When the turn brought the 9h, Garagnani started to believe. And the 2h river gave him the flush and the full double-up. He clenched his fist in celebration, as Koon wandered away muttering expletives under his breath.

Bubble-up 2: Koon through Keating and Dzivielevski

Jason Koon’s prayers were answered with a triple up

After witnessing one of his principal bubble rivals double, Koon was now the man under most threat. And on the next hand, he open-raised to 200,000 from a stack of 235,000, leaving himself just enough to see another hand if things got weird.

Both Alex Keating and Yuri Dzivielevski, in small and big blinds, respectively, called Koon’s bet, and they saw the flop of 5sJh8s. After two checks, Koon pushed the 35K forward, and he picked up two calls.

Koon was now all-in, but there was betting still between Keating and Dzivielevski, so cards stayed face down after the 9d turn. Both active players checked. That brought the 8d on the river and two more checks.

As this was playing out, another massive pot was going down back on Table 3, where two big stacks were playing through every street. So it meant Koon, Keating and Dzivielevski had to keep their hands concealed still.

That other hand also ended with a shove and a call — details below — so tournament director Luca Vivaldi told the Table 3 players to wait and scooted over to Table 2 to see the result of this one first.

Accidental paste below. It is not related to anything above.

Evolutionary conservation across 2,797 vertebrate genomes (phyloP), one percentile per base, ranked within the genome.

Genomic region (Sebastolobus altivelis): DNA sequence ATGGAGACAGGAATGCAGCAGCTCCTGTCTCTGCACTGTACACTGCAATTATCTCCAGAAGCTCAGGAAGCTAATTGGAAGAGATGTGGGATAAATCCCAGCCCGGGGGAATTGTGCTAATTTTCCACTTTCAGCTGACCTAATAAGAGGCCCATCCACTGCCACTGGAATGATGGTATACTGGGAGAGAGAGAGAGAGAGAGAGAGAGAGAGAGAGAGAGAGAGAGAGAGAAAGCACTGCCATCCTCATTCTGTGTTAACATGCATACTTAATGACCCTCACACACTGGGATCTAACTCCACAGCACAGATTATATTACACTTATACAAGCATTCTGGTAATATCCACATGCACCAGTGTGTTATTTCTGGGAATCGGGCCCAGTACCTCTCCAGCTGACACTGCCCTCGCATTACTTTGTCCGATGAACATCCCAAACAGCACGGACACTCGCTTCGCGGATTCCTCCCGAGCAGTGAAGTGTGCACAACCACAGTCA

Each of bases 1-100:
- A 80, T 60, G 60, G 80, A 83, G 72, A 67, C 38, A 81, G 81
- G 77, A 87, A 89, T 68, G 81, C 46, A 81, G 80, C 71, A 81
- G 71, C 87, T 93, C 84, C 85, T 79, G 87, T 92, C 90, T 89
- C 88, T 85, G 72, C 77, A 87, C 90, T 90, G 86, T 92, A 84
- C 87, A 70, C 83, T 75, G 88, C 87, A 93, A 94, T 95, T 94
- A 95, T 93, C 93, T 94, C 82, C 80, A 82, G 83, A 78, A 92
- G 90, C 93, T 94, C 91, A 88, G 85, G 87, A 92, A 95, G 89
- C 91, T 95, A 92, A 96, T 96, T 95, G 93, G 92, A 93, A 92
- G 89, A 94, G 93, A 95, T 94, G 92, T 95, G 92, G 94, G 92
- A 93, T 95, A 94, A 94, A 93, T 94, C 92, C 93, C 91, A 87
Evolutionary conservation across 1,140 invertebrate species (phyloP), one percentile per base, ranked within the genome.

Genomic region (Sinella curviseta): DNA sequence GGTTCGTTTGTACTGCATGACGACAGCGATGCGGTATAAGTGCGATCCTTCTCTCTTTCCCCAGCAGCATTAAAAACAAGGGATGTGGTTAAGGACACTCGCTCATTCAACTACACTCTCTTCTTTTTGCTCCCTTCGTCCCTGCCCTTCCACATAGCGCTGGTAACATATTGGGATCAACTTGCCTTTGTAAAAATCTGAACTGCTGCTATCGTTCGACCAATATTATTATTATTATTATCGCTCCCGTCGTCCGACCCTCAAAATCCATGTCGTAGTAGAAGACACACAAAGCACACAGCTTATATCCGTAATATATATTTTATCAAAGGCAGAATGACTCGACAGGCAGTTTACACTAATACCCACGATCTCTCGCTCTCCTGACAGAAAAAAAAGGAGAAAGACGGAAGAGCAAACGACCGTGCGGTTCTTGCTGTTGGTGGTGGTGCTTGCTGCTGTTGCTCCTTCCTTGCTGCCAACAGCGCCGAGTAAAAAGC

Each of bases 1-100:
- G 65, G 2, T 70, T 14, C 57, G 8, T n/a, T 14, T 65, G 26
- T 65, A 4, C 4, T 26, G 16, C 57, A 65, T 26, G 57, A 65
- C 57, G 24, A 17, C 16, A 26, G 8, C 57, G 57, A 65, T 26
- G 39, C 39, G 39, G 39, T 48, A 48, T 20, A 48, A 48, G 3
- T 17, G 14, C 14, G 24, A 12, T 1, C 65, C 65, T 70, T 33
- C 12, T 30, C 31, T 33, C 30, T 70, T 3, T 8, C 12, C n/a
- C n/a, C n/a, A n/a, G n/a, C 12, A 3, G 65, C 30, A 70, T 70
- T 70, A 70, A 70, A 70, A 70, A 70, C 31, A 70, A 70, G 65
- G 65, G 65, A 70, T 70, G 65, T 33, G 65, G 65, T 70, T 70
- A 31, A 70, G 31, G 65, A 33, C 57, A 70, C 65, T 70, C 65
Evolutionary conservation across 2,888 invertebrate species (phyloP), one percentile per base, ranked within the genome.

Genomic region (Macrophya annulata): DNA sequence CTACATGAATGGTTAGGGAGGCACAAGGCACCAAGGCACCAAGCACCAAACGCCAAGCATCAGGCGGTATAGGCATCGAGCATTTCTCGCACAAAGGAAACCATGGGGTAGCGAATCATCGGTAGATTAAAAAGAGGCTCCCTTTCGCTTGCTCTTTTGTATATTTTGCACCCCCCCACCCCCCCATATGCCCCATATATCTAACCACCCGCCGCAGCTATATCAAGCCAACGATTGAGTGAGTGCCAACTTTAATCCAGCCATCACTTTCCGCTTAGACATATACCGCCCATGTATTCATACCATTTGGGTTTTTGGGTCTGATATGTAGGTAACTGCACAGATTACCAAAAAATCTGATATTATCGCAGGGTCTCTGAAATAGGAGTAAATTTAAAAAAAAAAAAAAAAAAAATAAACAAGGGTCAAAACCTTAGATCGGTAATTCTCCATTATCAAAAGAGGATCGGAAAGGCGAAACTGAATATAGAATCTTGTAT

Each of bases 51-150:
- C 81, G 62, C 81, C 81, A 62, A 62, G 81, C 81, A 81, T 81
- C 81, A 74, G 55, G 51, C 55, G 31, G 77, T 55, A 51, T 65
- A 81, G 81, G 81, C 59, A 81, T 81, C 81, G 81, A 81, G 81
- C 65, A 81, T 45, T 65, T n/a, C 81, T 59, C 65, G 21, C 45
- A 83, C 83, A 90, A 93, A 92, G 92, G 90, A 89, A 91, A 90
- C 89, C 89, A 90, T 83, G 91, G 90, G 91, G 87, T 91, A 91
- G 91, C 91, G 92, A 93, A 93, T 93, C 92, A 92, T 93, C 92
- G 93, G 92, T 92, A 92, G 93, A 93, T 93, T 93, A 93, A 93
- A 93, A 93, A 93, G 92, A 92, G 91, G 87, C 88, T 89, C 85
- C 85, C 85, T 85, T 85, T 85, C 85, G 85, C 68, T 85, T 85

Koon tabled AdJc for a flopped pair of jacks, and both his opponents mucked. That was a triple up for the Triton Ambassador.

Bubble-up 3: Kudinov through Tollerene

Viktor Kudinov ponders a tournament-defining decision

Bubble play is usually only really stressful for the short-stacked players who have little fold equity and who know that one false move or bad beat could spell disaster. But sometimes you also get two huge stacks going at it, potentially lighting on fire hundreds of thousands of dollars of tournament equity, else putting themselves firmly in a position to win heaps. These pots usually start off as a kind of sub-plot to the main bubble drama, but can quickly escalate.

That’s exactly what happened in the case of the second Table 3 skirmish of this bubble period, which played out immediately after the Garagnani/Yong confrontation, and concurrent to the Koon/Dzivielevski/Keating hand.